Bandsman Musicians (Bandmaster) Military Band Cap Badge

 Bandsman Musicians (Bandmaster) Military Band Cap Badge
£12.99
E2A/910 : £12.99
In Stock

Description

Guaranteed original. Complete & intact. E2A/910 This is an original Bandsman Musicians (Bandmaster) Military Band Cap Badge for sale. In good condition. Please see our other items for more original WW1, WW2 & post war British military cap badges for sale including other Bandsman Musicians (Bandmaster) Military Band cap badges.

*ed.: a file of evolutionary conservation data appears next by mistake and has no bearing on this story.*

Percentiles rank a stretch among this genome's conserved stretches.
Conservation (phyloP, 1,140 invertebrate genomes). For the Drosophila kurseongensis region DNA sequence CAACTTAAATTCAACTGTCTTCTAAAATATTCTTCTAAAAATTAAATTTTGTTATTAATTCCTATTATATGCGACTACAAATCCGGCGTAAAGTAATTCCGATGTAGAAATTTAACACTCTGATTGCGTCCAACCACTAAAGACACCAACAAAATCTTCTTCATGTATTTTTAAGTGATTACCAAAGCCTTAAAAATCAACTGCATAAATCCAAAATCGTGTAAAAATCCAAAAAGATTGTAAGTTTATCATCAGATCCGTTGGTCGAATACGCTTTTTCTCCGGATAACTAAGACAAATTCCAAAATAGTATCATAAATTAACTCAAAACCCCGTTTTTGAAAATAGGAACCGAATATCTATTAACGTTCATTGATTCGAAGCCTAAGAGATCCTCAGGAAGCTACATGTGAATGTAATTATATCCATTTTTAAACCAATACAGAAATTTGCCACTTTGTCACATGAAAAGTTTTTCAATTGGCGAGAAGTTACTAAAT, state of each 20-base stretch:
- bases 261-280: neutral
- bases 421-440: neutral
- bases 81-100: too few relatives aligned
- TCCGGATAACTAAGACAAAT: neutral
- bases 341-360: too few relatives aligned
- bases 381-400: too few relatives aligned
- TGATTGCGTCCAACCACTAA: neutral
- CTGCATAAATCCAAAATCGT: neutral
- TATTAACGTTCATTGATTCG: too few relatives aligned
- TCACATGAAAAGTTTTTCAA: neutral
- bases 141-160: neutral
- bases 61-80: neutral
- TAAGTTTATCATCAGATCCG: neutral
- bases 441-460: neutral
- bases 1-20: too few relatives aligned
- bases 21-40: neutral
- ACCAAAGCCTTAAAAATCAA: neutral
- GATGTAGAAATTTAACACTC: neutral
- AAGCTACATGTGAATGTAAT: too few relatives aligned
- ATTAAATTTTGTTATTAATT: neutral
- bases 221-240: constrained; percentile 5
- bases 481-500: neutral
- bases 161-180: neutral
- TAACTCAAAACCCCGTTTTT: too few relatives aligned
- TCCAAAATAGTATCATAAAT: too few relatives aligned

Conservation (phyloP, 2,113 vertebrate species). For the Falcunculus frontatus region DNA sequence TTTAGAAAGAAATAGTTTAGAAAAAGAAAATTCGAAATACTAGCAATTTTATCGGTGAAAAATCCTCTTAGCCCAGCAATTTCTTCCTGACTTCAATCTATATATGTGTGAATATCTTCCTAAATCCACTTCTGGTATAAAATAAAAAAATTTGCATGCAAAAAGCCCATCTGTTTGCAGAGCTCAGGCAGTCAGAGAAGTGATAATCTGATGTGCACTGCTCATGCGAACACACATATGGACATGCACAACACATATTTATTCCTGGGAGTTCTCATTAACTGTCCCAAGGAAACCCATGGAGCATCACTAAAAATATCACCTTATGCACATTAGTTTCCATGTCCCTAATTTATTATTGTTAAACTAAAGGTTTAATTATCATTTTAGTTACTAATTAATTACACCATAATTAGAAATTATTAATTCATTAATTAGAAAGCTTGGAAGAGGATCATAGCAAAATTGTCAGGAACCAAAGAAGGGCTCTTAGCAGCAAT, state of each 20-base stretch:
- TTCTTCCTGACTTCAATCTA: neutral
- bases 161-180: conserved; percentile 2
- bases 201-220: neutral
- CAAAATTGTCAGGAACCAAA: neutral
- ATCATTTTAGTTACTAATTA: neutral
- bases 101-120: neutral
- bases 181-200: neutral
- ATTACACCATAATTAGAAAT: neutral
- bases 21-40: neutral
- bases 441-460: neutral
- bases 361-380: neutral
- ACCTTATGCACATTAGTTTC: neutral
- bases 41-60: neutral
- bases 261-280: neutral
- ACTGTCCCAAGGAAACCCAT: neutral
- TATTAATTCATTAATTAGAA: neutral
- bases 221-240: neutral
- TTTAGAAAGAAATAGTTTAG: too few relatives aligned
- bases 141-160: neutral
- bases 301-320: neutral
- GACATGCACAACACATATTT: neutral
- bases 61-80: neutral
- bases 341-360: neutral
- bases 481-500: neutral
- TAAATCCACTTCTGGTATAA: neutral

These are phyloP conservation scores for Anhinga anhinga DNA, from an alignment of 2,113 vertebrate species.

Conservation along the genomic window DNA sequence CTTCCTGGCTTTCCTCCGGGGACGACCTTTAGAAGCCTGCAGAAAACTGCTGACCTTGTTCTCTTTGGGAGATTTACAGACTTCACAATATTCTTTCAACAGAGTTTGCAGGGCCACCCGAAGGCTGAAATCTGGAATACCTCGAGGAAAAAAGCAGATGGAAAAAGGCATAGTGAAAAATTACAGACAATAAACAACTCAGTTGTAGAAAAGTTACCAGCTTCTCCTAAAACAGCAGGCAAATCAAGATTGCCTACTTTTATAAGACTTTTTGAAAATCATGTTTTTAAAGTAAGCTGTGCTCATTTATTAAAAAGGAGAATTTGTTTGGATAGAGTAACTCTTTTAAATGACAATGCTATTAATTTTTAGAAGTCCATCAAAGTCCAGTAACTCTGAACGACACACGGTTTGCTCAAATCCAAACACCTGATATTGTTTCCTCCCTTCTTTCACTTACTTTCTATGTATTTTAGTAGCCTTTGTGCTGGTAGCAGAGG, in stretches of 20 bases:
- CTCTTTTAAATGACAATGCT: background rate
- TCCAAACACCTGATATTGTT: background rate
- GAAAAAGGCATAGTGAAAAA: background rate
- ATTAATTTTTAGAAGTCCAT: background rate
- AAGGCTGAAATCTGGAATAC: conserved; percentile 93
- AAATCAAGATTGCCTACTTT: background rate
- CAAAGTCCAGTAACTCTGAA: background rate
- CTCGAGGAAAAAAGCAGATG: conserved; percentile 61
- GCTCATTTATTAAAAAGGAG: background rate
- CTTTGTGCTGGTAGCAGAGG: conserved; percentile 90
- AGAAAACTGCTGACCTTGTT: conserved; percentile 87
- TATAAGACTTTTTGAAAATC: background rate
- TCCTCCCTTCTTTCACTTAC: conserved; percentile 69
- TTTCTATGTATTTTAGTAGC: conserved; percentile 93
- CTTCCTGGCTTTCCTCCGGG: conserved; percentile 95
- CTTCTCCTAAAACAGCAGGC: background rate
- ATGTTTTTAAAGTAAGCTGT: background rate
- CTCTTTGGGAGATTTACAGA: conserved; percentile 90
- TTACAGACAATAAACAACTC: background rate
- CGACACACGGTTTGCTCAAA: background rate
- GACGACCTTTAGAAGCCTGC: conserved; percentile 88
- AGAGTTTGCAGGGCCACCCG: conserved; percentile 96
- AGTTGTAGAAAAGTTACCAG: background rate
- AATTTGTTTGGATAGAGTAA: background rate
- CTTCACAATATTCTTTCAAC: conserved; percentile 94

For more original cap badges for sale, click here. The oldest of all British military bands, is the Royal Artillery Band, which also has the distinction that its musicians are double-handers, performing on both stringed instruments and wind instruments (see also Royal Artillery Mounted Band). The orchestra is the oldest symphony orchestra in Britain. The Band can trace its origins back to 1557 at the Battle of St. Quentin, although it was not made 'official' until 1762. The Royal Artillery Band is the senior State band of the British Army, and the only non-Household band to carry that title. An unusual detail to the ceremonial uniform worn by its musicians, is that each musician wears a sword. The Band's swords were presented to the band, by the Duke of Kent, father to Queen Victoria. The 'sister' bands of the Royal Artillery are, in order of seniority, the Band of the Royal Engineers, and the Band of The Royal Signals. When performing with massed bands of the British Army, the Royal Artillery Band is placed right of the line, and before those of the Household Cavalry, and the Guards Division. The bands of the Royal Marines Bands Service take precedence over all bands because the Royal Marines (once belonging to the Army) now belong to the Royal Navy, and in the absence of navy bands, represent music in the Senior Service. In the United Kingdom, massed military bands perform at Trooping the Colour, an annual ceremony held every June on Horse Guards Parade to mark the official Queen's Birthday celebrations. The Massed Bands and Massed Mounted Bands play a central role in this ceremony. The term "Massed Bands" denotes the formation of more than one separate band performing together, whether belonging to one or more regiments, or indeed countries. During World War II, The Royal Air Force Dance Orchestra, better known as The Squadronaires, served to entertain troops and support morale. A series of army reviews starting in 1994 reduced the number of British military bands from 69 to 23. Except for the Guards Division modern army bands are linked with corps or divisions rather than forming part of individual regiments. Please see our other items for more original WW1, WW2 & post war British military cap badges for sale including other Bandsman Musicians (Bandmaster) Military Band cap badges.